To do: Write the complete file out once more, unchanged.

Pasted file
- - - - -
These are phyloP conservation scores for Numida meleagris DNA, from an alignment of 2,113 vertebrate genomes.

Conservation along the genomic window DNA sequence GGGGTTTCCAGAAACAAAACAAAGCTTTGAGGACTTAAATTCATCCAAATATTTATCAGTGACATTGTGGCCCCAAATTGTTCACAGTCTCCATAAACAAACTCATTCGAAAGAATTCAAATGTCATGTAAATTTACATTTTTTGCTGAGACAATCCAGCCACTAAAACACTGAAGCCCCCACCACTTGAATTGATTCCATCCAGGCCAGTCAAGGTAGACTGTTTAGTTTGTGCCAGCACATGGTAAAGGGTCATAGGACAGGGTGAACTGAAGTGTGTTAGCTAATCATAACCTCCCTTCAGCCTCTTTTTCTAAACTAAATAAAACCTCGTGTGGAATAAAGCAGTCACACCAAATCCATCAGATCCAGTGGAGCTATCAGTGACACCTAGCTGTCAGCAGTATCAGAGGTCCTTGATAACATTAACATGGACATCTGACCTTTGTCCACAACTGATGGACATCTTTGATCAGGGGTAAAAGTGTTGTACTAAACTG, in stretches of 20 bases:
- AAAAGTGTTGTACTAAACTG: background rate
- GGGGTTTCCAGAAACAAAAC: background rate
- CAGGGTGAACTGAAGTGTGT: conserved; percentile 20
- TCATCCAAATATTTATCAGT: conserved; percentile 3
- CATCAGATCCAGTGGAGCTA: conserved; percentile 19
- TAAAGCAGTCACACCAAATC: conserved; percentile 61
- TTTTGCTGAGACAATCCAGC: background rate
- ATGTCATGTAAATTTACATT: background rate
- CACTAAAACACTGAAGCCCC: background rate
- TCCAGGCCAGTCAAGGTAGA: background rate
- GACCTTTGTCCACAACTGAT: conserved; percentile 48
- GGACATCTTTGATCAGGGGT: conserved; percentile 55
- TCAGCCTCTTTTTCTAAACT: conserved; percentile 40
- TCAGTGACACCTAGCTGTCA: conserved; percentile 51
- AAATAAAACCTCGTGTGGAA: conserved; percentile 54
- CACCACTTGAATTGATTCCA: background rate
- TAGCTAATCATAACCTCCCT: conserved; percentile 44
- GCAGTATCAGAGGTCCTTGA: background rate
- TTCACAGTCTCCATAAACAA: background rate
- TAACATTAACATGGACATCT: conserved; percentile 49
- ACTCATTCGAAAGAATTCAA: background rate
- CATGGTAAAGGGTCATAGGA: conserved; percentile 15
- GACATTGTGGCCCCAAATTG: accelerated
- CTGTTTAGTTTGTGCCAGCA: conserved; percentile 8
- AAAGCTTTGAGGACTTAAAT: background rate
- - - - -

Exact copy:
These are phyloP conservation scores for Numida meleagris DNA, from an alignment of 2,113 vertebrate genomes.

Conservation along the genomic window DNA sequence GGGGTTTCCAGAAACAAAACAAAGCTTTGAGGACTTAAATTCATCCAAATATTTATCAGTGACATTGTGGCCCCAAATTGTTCACAGTCTCCATAAACAAACTCATTCGAAAGAATTCAAATGTCATGTAAATTTACATTTTTTGCTGAGACAATCCAGCCACTAAAACACTGAAGCCCCCACCACTTGAATTGATTCCATCCAGGCCAGTCAAGGTAGACTGTTTAGTTTGTGCCAGCACATGGTAAAGGGTCATAGGACAGGGTGAACTGAAGTGTGTTAGCTAATCATAACCTCCCTTCAGCCTCTTTTTCTAAACTAAATAAAACCTCGTGTGGAATAAAGCAGTCACACCAAATCCATCAGATCCAGTGGAGCTATCAGTGACACCTAGCTGTCAGCAGTATCAGAGGTCCTTGATAACATTAACATGGACATCTGACCTTTGTCCACAACTGATGGACATCTTTGATCAGGGGTAAAAGTGTTGTACTAAACTG, in stretches of 20 bases:
- AAAAGTGTTGTACTAAACTG: background rate
- GGGGTTTCCAGAAACAAAAC: background rate
- CAGGGTGAACTGAAGTGTGT: conserved; percentile 20
- TCATCCAAATATTTATCAGT: conserved; percentile 3
- CATCAGATCCAGTGGAGCTA: conserved; percentile 19
- TAAAGCAGTCACACCAAATC: conserved; percentile 61
- TTTTGCTGAGACAATCCAGC: background rate
- ATGTCATGTAAATTTACATT: background rate
- CACTAAAACACTGAAGCCCC: background rate
- TCCAGGCCAGTCAAGGTAGA: background rate
- GACCTTTGTCCACAACTGAT: conserved; percentile 48
- GGACATCTTTGATCAGGGGT: conserved; percentile 55
- TCAGCCTCTTTTTCTAAACT: conserved; percentile 40
- TCAGTGACACCTAGCTGTCA: conserved; percentile 51
- AAATAAAACCTCGTGTGGAA: conserved; percentile 54
- CACCACTTGAATTGATTCCA: background rate
- TAGCTAATCATAACCTCCCT: conserved; percentile 44
- GCAGTATCAGAGGTCCTTGA: background rate
- TTCACAGTCTCCATAAACAA: background rate
- TAACATTAACATGGACATCT: conserved; percentile 49
- ACTCATTCGAAAGAATTCAA: background rate
- CATGGTAAAGGGTCATAGGA: conserved; percentile 15
- GACATTGTGGCCCCAAATTG: accelerated
- CTGTTTAGTTTGTGCCAGCA: conserved; percentile 8
- AAAGCTTTGAGGACTTAAAT: background rate